I have gotten back to learning chess, and I started using the chess game program on my 2015 MacBook Pro. Last night I wanted to castle, but it would not allow me to do so. I was white by the way. Later on, I saw that black was allowed to castle.

Is there some reason why the MacBook Pro Chess game program does not allow for castling? Or is there a rule about castling as white I am yet to learn?

I moved my King over to the Rook - nothing. I then moved my Rook over to the King, again nothing. The pieces went back to their original place.

2 Answers 2


According to the rules of castling, you cannot castle if:

  • Your king has ever moved.
  • The rook you are castling with has ever moved.
  • Your king is currently in check.
  • Your king would be in check at the destination square.
  • Your king must cross through check.

Most likely, one of these factors was the reason you couldn't castle.

If none of these are the case, then perhaps dropping the king on the rook is the problem. The program might want you to drop the king on its destination square.

  • I was definitely not any of the bullet points you shared and last night when I tried, it eventually worked, I probably need to look up what the technique is for castling on that particular Chess game that MacBook comes with. Thank you for responding as it was educational.
    – Daniel
    Apr 26, 2019 at 12:15

I am going to accept DMs answer because it has so much good information on Chess rules, but to be clear my question was in regards to how does the MacBook Pro Chess game understand that you are trying to castle.

On my Windows 7 machine, you move the King to h1 and that's how it knows you are castling.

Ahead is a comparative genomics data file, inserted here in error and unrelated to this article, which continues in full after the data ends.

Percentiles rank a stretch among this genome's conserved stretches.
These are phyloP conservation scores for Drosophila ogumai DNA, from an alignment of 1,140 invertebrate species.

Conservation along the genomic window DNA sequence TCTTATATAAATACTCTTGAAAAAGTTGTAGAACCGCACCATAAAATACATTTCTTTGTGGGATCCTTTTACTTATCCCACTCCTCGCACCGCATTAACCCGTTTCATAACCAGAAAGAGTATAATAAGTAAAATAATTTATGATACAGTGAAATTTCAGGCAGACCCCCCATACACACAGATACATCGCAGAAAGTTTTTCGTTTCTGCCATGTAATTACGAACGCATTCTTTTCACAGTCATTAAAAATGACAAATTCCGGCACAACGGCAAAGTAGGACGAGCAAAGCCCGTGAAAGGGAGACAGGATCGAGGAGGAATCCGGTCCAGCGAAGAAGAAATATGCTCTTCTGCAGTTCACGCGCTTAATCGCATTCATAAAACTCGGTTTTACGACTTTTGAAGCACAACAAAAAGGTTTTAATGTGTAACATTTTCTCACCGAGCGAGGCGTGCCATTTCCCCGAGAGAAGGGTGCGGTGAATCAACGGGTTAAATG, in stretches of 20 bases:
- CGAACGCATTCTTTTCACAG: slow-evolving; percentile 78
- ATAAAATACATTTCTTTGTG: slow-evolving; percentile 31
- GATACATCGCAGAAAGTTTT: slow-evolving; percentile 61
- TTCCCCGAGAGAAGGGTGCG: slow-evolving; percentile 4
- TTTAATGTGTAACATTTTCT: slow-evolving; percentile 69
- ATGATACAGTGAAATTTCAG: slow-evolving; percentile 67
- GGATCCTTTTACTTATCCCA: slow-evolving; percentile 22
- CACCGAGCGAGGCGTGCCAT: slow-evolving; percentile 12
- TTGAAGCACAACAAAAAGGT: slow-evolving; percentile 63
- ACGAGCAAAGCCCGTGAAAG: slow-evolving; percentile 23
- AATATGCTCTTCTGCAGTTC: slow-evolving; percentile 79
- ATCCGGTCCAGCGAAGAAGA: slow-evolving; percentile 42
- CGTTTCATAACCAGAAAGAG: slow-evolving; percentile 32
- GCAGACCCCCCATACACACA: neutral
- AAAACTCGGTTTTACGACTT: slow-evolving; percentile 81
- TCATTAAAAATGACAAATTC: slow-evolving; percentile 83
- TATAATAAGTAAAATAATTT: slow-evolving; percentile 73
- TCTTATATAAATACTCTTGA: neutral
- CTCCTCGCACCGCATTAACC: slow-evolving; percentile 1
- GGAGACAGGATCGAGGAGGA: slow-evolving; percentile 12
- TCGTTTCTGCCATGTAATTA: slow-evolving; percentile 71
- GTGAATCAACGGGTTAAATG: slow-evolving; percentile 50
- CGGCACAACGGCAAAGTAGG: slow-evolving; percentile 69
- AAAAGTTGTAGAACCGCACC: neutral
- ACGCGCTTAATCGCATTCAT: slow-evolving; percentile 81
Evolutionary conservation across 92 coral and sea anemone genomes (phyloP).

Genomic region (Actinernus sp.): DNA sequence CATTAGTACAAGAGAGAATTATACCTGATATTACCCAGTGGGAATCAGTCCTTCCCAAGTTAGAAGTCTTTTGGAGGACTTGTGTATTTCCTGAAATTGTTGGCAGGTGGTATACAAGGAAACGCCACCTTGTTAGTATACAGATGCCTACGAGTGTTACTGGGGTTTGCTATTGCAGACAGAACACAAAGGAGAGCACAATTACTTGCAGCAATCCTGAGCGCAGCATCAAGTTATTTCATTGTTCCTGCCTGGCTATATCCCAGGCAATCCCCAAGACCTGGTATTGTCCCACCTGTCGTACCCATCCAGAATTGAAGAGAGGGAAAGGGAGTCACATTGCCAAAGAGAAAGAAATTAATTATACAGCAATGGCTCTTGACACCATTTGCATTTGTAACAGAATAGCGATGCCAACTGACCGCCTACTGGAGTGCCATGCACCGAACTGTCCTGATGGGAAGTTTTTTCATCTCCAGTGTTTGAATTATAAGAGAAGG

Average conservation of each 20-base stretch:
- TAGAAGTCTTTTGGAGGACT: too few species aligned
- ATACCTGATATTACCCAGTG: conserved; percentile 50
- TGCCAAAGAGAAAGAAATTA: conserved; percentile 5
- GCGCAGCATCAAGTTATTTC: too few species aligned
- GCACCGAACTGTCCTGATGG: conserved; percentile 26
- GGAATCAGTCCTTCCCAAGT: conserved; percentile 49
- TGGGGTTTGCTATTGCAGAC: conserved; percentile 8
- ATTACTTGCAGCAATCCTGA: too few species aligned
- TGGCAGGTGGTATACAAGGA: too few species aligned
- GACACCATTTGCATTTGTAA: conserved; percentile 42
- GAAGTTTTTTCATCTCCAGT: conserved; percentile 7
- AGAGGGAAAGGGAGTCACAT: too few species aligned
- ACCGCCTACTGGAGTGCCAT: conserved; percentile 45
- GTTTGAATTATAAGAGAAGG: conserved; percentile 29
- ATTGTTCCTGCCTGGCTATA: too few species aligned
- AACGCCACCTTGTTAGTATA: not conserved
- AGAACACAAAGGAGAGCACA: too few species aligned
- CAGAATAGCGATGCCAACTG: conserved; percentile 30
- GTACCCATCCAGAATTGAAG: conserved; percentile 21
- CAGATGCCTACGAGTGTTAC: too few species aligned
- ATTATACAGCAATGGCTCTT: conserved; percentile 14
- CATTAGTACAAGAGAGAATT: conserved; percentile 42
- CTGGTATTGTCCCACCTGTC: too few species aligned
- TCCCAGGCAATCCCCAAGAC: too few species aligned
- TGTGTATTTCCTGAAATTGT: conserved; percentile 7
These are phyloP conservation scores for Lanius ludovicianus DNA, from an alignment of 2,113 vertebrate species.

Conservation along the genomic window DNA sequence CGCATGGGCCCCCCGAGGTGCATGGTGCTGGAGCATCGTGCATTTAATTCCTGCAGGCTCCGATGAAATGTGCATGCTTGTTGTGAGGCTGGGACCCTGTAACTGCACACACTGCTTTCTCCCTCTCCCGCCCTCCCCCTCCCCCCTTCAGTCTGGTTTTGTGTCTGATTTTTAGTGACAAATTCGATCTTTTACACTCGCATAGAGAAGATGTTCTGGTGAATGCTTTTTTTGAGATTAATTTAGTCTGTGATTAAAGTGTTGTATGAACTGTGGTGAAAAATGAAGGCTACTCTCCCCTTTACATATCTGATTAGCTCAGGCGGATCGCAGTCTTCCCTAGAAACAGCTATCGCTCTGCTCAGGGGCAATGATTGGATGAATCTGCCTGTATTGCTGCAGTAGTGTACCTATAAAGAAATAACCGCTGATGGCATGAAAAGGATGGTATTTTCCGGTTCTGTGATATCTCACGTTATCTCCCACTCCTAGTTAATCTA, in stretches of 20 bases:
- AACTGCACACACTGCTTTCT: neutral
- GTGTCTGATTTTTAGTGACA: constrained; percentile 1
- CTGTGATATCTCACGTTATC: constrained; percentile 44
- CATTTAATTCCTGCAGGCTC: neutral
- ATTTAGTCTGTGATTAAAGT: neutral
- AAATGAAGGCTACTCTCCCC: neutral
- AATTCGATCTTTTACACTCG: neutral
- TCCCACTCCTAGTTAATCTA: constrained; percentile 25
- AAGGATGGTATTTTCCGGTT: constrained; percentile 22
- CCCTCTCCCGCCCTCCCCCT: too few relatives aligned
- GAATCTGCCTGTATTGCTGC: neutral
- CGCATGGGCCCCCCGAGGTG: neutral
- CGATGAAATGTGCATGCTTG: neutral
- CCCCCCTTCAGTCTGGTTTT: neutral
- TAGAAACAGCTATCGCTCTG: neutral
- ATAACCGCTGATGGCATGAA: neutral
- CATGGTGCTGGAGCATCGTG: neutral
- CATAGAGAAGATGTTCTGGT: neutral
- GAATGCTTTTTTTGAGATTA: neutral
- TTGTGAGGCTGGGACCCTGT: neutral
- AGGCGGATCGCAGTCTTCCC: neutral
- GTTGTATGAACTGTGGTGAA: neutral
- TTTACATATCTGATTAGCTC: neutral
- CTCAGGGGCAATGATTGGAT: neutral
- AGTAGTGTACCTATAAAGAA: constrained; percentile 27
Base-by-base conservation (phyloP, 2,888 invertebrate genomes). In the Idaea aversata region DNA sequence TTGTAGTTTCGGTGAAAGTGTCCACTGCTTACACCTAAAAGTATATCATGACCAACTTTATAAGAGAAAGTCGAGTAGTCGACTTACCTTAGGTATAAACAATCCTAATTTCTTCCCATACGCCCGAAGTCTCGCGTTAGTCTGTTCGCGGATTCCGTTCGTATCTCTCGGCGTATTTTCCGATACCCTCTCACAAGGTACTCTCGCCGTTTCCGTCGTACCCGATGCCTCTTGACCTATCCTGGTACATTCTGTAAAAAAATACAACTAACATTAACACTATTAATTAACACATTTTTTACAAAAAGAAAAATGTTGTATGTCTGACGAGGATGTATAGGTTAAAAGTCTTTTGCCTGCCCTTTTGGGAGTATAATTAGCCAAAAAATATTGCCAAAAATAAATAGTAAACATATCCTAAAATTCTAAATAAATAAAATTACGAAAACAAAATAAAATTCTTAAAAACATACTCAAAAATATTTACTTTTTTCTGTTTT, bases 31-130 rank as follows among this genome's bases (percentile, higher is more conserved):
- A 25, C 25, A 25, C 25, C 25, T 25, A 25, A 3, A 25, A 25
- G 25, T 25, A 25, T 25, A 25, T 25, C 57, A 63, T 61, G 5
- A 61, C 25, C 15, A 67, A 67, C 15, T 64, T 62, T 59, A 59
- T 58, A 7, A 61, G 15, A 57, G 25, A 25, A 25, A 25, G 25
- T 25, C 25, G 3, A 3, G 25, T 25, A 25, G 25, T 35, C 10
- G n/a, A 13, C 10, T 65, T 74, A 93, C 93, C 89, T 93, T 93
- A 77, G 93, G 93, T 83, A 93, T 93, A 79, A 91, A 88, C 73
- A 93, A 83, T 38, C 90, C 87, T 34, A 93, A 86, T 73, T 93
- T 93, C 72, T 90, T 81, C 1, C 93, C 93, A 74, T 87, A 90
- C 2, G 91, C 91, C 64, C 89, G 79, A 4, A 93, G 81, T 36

For future readers who run into similar problems where this does not work in their MacBook Pro Chess game, you need to move the King to g1 and at that point, your Macs Chess game understands you are castling and will move the Rook over to f1 for you.

At no point was I in check, so yes if you are in check, no attempt at castling will work. For Macs Chess game you cannot move the King to h1 where the Rook is, you have to move it to g1 to the left of the Rook and the Chess game will understand its castling and thereby move your Rook over to f1.

On Windows 7, the default behavior of the Chess game is you must move King over to h1 where the Rook is, it will understand it as castling and move the Rook over.

  • 3
    I think most programs require you to move the king to its destination square to castle. I'd heard that some crazy programs :-) have the convention that moving the king on top of the rook castles; I suppose the Windows chess program you've been using is one of them.
    – itub
    Apr 26, 2019 at 13:35
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    "On Windows 7 default behavior of its Chess game is you must move King over to 1H where the Rook it, it will understand it as castling and move the Rook over." It's h1, not 1H, and that is absolutely not true. You can move the king to g1 and it will recognize that you are castling.
    – Herb
    Apr 26, 2019 at 15:45
  • @HerbWolfe, thanks for telling me what I can and cannot do on an application I have been using for years.
    – Daniel
    Apr 27, 2019 at 1:28
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    @Daniel I have been using it for years as well. It will work by moving the king to g1.
    – Herb
    Apr 27, 2019 at 1:35
  • 1
    @Daniel, I would consider a program refusing to castle to Ke1-g1 to be a bug; after all, that's what you do in an over the board game! Moreover, in online chess there is no touch-move rule, so when I pick a piece and drag it with the mouse, I still can change my mind. If so, the easiest is to drop the piece upon the nearest piece of my own; this is never a legal move, so the effect is just that the piece returns to its original square. In this case, Kh1 leading to castling could be an unpleasant surprise.
    – Kostya_I
    Sep 16, 2020 at 16:08

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